Austen Said:

Patterns of Diction in Jane Austen's Major Novels


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“Oh! certainly,”
“we will ask you no questions.”
“You may readily comprehend,”
“what my curiosity must be to know how a person unconnected with any of us, and (comparatively speaking) a stranger to our family, should have been amongst you at such a time. Pray write instantly, and let me understand it — unless it is, for very cogent reasons, to remain in the secrecy which Lydia seems to think necessary; and then I must endeavour to be satisfied with ignorance.”
“Not that I shall though,”
“and my dear aunt, if you do not tell me in an honourable manner, I shall certainly be reduced to tricks and stratagems to find it out.”
“You certainly do,”
“but it does not follow that the interruption must be unwelcome.”
“True. Are the others coming out?”
“Yes, she did.”
she was afraid
At such a distance as that, you know, things are strangely misrepresented.”
“Perhaps preparing for his marriage with Miss de Bourgh,”
“It must be something particular, to take him there at this time of year.”
“Yes; he introduced us to his sister.”
“Very much.”
“I dare say she will; she has got over the most trying age.”
“I do not recollect that we did.”
“How should you have liked making sermons?”
“I have heard
from authority, which I thought as good,
“I did hear,
“Come, Mr. Wickham, we are brother and sister, you know. Do not let us quarrel about the past. In future, I hope we shall be always of one mind.”
“This is the consequence, you see, Madam, of marrying a daughter,”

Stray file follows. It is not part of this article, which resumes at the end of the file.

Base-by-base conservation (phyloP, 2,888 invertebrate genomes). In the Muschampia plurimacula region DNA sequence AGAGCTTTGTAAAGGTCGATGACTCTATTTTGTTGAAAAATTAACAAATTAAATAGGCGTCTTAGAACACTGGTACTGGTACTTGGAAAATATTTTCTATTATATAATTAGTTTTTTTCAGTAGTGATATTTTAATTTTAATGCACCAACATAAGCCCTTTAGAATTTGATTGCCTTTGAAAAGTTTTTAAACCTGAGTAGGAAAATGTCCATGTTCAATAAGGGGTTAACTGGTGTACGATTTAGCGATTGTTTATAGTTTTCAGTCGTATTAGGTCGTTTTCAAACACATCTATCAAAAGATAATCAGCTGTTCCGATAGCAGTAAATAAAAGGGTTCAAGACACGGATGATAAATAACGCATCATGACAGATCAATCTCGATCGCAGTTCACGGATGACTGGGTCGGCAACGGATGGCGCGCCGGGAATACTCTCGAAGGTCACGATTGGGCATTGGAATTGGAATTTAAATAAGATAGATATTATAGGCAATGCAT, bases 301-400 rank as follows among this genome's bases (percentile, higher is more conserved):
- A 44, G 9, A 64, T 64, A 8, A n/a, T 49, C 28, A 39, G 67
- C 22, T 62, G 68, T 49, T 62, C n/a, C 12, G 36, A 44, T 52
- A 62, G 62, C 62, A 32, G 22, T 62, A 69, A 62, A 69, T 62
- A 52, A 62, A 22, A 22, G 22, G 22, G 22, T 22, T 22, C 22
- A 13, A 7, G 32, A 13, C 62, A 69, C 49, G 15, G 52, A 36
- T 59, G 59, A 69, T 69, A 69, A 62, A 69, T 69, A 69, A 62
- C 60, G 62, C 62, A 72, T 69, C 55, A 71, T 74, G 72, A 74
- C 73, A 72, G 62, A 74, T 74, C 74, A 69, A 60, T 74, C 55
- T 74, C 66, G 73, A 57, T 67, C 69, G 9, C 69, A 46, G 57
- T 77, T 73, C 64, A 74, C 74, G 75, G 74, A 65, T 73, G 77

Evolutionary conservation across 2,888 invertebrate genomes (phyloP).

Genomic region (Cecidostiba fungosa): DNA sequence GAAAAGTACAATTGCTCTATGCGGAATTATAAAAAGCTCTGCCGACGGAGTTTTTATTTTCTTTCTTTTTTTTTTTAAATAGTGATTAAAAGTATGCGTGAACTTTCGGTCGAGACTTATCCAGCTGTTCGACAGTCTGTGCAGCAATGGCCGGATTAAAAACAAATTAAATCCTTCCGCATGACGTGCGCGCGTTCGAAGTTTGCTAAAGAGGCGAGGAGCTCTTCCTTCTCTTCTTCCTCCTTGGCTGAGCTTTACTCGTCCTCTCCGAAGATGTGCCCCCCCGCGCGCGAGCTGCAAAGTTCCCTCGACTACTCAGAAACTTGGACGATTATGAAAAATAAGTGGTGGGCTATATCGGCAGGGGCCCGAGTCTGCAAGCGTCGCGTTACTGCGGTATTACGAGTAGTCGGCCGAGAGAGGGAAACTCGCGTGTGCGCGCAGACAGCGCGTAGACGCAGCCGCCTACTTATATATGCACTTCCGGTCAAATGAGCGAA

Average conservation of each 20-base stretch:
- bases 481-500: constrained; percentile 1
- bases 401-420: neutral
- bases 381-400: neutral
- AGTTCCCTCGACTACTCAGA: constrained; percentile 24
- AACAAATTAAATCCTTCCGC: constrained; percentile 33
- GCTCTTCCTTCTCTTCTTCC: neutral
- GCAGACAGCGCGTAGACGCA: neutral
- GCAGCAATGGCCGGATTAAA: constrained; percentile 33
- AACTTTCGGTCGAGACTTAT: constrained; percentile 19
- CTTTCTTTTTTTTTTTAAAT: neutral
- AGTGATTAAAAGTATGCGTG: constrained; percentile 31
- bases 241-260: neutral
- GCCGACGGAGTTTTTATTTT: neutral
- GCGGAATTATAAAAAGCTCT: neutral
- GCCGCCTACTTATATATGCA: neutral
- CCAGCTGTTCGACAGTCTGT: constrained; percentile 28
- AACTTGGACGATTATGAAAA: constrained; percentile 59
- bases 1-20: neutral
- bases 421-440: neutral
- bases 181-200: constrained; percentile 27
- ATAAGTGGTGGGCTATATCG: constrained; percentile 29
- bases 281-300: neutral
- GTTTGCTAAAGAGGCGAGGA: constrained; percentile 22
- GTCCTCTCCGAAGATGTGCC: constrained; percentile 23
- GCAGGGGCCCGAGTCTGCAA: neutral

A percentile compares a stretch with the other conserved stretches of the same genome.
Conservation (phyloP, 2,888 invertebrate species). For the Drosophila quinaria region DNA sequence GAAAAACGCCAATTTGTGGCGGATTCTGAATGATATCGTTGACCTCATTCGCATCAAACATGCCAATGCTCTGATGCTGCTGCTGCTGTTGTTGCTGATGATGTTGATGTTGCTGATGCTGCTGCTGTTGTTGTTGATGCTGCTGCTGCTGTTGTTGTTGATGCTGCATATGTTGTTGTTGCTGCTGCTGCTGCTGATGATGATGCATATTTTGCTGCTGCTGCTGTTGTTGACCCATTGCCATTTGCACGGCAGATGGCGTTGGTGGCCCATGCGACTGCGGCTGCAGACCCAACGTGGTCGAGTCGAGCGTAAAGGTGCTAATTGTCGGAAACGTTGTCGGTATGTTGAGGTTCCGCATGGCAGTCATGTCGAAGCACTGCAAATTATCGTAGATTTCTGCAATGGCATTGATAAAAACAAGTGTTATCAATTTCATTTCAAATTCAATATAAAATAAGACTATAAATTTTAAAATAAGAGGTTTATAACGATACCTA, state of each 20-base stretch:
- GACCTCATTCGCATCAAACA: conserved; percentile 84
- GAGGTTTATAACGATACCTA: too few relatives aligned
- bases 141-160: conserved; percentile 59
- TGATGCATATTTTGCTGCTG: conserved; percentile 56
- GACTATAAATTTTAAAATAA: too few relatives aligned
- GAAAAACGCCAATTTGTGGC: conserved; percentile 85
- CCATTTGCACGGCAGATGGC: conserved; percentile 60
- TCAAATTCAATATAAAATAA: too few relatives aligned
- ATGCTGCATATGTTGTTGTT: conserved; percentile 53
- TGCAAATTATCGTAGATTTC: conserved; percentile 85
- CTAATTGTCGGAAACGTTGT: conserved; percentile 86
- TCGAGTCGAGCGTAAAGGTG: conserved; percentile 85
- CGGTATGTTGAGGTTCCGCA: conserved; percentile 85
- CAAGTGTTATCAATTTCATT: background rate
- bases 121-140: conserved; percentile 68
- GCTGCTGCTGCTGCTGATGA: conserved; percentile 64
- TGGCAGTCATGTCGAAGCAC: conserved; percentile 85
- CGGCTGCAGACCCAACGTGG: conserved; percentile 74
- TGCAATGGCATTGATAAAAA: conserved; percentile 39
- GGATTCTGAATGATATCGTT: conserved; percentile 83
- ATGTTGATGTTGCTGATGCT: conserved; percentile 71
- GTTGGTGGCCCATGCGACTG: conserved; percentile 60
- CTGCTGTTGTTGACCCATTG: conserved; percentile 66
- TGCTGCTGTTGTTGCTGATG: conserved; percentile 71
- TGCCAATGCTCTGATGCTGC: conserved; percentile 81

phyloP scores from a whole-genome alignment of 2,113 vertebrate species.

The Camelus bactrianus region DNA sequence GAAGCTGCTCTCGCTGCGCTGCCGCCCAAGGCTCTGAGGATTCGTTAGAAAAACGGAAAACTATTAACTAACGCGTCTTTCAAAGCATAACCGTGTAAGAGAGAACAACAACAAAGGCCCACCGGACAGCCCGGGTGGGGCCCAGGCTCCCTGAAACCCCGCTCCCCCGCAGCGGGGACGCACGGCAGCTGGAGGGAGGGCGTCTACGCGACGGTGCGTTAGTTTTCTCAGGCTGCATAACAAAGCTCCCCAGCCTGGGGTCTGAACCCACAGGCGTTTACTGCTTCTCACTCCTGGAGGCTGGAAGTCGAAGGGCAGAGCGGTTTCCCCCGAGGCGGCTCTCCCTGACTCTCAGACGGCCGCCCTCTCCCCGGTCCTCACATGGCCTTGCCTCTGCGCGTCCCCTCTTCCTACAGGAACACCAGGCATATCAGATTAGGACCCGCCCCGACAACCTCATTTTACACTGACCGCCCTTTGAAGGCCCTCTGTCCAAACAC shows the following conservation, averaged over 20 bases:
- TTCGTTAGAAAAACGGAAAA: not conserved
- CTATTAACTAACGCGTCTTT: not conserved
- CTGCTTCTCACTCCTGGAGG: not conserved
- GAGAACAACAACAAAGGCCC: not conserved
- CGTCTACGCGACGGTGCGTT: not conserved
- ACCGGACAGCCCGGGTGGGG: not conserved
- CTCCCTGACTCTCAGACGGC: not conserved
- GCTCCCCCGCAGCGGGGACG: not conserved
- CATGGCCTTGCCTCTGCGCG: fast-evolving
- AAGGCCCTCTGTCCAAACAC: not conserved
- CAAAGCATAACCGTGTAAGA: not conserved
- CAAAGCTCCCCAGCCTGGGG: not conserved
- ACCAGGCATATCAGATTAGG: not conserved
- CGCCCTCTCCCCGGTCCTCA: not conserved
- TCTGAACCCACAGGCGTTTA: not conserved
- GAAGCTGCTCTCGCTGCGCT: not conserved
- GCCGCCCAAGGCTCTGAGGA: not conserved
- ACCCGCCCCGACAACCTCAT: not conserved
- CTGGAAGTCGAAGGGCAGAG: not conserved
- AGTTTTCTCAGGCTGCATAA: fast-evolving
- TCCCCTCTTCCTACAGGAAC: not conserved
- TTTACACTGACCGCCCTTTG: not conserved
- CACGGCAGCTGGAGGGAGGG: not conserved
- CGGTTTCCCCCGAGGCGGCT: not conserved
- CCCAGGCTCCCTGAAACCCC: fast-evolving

“It must make you better satisfied that your other four are single.”
“Yet it is hard,”
“that this poor man cannot come to a house which he has legally hired, without raising all this speculation! I will leave him to himself.”
“I wish I could say anything to comfort you,”
“but it is wholly out of my power. You must feel it; and the usual satisfaction of preaching patience to a sufferer is denied me, because you have always so much.”
“Could I expect it to be otherwise!”
“Yet why did he come?”
“The first wish of my heart,”
“is never more to be in company with either of them. Their society can afford no pleasure that will atone for such wretchedness as this! Let me never see either one or the other again!”
“Why, if he came only to be silent, grave, and indifferent,”
“did he come at all?”
“He could be still amiable, still pleasing, to my uncle and aunt, when he was in town; and why not to me? If he fears me, why come hither? If he no longer cares for me, why silent? Teasing, teasing, man! I will think no more about him.”
“Yes, very indifferent indeed,”
“Oh, Jane, take care.”
“I think you are in very great danger of making him as much in love with you as ever.”
“If he does not come to me, then,”
“I shall give him up for ever.”
“A man who has once been refused! How could I ever be foolish enough to expect a renewal of his love? Is there one among the sex, who would not protest against such a weakness as a second proposal to the same woman? There is no indignity so abhorrent to their feelings!”